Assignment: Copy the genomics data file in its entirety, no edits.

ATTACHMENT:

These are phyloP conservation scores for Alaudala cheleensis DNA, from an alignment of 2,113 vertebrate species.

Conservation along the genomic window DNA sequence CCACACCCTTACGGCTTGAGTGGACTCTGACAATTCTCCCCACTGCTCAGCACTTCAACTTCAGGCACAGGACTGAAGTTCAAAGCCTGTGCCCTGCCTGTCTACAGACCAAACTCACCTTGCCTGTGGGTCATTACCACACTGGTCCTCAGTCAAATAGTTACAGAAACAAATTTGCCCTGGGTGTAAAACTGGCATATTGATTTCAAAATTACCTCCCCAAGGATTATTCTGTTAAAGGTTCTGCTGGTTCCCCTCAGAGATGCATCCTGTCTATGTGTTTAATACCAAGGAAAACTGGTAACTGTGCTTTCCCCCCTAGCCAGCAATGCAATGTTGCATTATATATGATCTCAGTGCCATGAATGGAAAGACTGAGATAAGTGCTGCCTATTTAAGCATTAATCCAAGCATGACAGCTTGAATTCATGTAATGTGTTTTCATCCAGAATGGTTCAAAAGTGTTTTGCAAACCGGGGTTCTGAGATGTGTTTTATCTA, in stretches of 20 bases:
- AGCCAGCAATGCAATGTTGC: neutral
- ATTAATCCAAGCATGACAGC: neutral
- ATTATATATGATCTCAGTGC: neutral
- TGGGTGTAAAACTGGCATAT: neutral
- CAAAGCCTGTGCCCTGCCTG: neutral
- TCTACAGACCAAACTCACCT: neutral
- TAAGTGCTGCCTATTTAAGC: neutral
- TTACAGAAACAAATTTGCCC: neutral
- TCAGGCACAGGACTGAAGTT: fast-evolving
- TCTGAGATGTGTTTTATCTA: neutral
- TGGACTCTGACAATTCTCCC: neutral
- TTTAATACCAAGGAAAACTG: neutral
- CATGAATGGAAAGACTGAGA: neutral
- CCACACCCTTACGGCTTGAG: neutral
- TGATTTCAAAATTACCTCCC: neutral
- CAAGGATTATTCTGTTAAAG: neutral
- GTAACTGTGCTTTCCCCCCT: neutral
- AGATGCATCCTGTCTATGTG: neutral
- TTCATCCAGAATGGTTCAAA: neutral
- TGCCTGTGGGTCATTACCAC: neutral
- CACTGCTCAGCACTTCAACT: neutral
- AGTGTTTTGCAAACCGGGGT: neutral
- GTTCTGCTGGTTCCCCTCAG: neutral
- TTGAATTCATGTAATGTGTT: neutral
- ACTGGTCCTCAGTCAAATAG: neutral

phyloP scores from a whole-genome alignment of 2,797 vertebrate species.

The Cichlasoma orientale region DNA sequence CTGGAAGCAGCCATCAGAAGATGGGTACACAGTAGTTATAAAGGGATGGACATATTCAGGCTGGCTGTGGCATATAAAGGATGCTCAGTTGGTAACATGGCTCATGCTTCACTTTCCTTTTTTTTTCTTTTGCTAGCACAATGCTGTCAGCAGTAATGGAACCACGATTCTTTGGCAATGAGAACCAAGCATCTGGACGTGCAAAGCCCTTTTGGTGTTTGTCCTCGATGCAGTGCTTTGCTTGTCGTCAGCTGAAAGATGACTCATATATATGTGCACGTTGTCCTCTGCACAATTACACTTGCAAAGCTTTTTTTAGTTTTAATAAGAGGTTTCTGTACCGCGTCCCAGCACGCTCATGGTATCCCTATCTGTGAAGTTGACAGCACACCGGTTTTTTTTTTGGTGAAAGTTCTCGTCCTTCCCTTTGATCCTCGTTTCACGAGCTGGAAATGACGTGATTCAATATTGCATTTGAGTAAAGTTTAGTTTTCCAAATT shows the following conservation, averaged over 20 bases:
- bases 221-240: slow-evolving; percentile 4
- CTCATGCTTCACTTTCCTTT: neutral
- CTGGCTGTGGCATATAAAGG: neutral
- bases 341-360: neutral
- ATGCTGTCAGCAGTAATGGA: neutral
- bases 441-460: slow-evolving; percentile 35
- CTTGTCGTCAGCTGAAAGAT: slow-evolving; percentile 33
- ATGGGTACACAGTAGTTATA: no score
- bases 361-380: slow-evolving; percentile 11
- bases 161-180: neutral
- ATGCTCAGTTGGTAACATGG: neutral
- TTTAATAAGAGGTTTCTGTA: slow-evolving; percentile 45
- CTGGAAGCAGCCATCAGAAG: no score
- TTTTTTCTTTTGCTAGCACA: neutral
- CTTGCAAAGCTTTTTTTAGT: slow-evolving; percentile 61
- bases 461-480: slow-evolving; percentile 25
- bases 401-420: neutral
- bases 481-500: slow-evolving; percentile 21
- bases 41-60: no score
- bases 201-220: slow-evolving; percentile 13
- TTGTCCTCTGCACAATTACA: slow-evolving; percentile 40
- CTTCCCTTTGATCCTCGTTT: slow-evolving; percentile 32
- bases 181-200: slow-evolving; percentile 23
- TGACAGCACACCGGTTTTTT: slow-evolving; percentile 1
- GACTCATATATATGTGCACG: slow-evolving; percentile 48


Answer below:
These are phyloP conservation scores for Alaudala cheleensis DNA, from an alignment of 2,113 vertebrate species.

Conservation along the genomic window DNA sequence CCACACCCTTACGGCTTGAGTGGACTCTGACAATTCTCCCCACTGCTCAGCACTTCAACTTCAGGCACAGGACTGAAGTTCAAAGCCTGTGCCCTGCCTGTCTACAGACCAAACTCACCTTGCCTGTGGGTCATTACCACACTGGTCCTCAGTCAAATAGTTACAGAAACAAATTTGCCCTGGGTGTAAAACTGGCATATTGATTTCAAAATTACCTCCCCAAGGATTATTCTGTTAAAGGTTCTGCTGGTTCCCCTCAGAGATGCATCCTGTCTATGTGTTTAATACCAAGGAAAACTGGTAACTGTGCTTTCCCCCCTAGCCAGCAATGCAATGTTGCATTATATATGATCTCAGTGCCATGAATGGAAAGACTGAGATAAGTGCTGCCTATTTAAGCATTAATCCAAGCATGACAGCTTGAATTCATGTAATGTGTTTTCATCCAGAATGGTTCAAAAGTGTTTTGCAAACCGGGGTTCTGAGATGTGTTTTATCTA, in stretches of 20 bases:
- AGCCAGCAATGCAATGTTGC: neutral
- ATTAATCCAAGCATGACAGC: neutral
- ATTATATATGATCTCAGTGC: neutral
- TGGGTGTAAAACTGGCATAT: neutral
- CAAAGCCTGTGCCCTGCCTG: neutral
- TCTACAGACCAAACTCACCT: neutral
- TAAGTGCTGCCTATTTAAGC: neutral
- TTACAGAAACAAATTTGCCC: neutral
- TCAGGCACAGGACTGAAGTT: fast-evolving
- TCTGAGATGTGTTTTATCTA: neutral
- TGGACTCTGACAATTCTCCC: neutral
- TTTAATACCAAGGAAAACTG: neutral
- CATGAATGGAAAGACTGAGA: neutral
- CCACACCCTTACGGCTTGAG: neutral
- TGATTTCAAAATTACCTCCC: neutral
- CAAGGATTATTCTGTTAAAG: neutral
- GTAACTGTGCTTTCCCCCCT: neutral
- AGATGCATCCTGTCTATGTG: neutral
- TTCATCCAGAATGGTTCAAA: neutral
- TGCCTGTGGGTCATTACCAC: neutral
- CACTGCTCAGCACTTCAACT: neutral
- AGTGTTTTGCAAACCGGGGT: neutral
- GTTCTGCTGGTTCCCCTCAG: neutral
- TTGAATTCATGTAATGTGTT: neutral
- ACTGGTCCTCAGTCAAATAG: neutral

phyloP scores from a whole-genome alignment of 2,797 vertebrate species.

The Cichlasoma orientale region DNA sequence CTGGAAGCAGCCATCAGAAGATGGGTACACAGTAGTTATAAAGGGATGGACATATTCAGGCTGGCTGTGGCATATAAAGGATGCTCAGTTGGTAACATGGCTCATGCTTCACTTTCCTTTTTTTTTCTTTTGCTAGCACAATGCTGTCAGCAGTAATGGAACCACGATTCTTTGGCAATGAGAACCAAGCATCTGGACGTGCAAAGCCCTTTTGGTGTTTGTCCTCGATGCAGTGCTTTGCTTGTCGTCAGCTGAAAGATGACTCATATATATGTGCACGTTGTCCTCTGCACAATTACACTTGCAAAGCTTTTTTTAGTTTTAATAAGAGGTTTCTGTACCGCGTCCCAGCACGCTCATGGTATCCCTATCTGTGAAGTTGACAGCACACCGGTTTTTTTTTTGGTGAAAGTTCTCGTCCTTCCCTTTGATCCTCGTTTCACGAGCTGGAAATGACGTGATTCAATATTGCATTTGAGTAAAGTTTAGTTTTCCAAATT shows the following conservation, averaged over 20 bases:
- bases 221-240: slow-evolving; percentile 4
- CTCATGCTTCACTTTCCTTT: neutral
- CTGGCTGTGGCATATAAAGG: neutral
- bases 341-360: neutral
- ATGCTGTCAGCAGTAATGGA: neutral
- bases 441-460: slow-evolving; percentile 35
- CTTGTCGTCAGCTGAAAGAT: slow-evolving; percentile 33
- ATGGGTACACAGTAGTTATA: no score
- bases 361-380: slow-evolving; percentile 11
- bases 161-180: neutral
- ATGCTCAGTTGGTAACATGG: neutral
- TTTAATAAGAGGTTTCTGTA: slow-evolving; percentile 45
- CTGGAAGCAGCCATCAGAAG: no score
- TTTTTTCTTTTGCTAGCACA: neutral
- CTTGCAAAGCTTTTTTTAGT: slow-evolving; percentile 61
- bases 461-480: slow-evolving; percentile 25
- bases 401-420: neutral
- bases 481-500: slow-evolving; percentile 21
- bases 41-60: no score
- bases 201-220: slow-evolving; percentile 13
- TTGTCCTCTGCACAATTACA: slow-evolving; percentile 40
- CTTCCCTTTGATCCTCGTTT: slow-evolving; percentile 32
- bases 181-200: slow-evolving; percentile 23
- TGACAGCACACCGGTTTTTT: slow-evolving; percentile 1
- GACTCATATATATGTGCACG: slow-evolving; percentile 48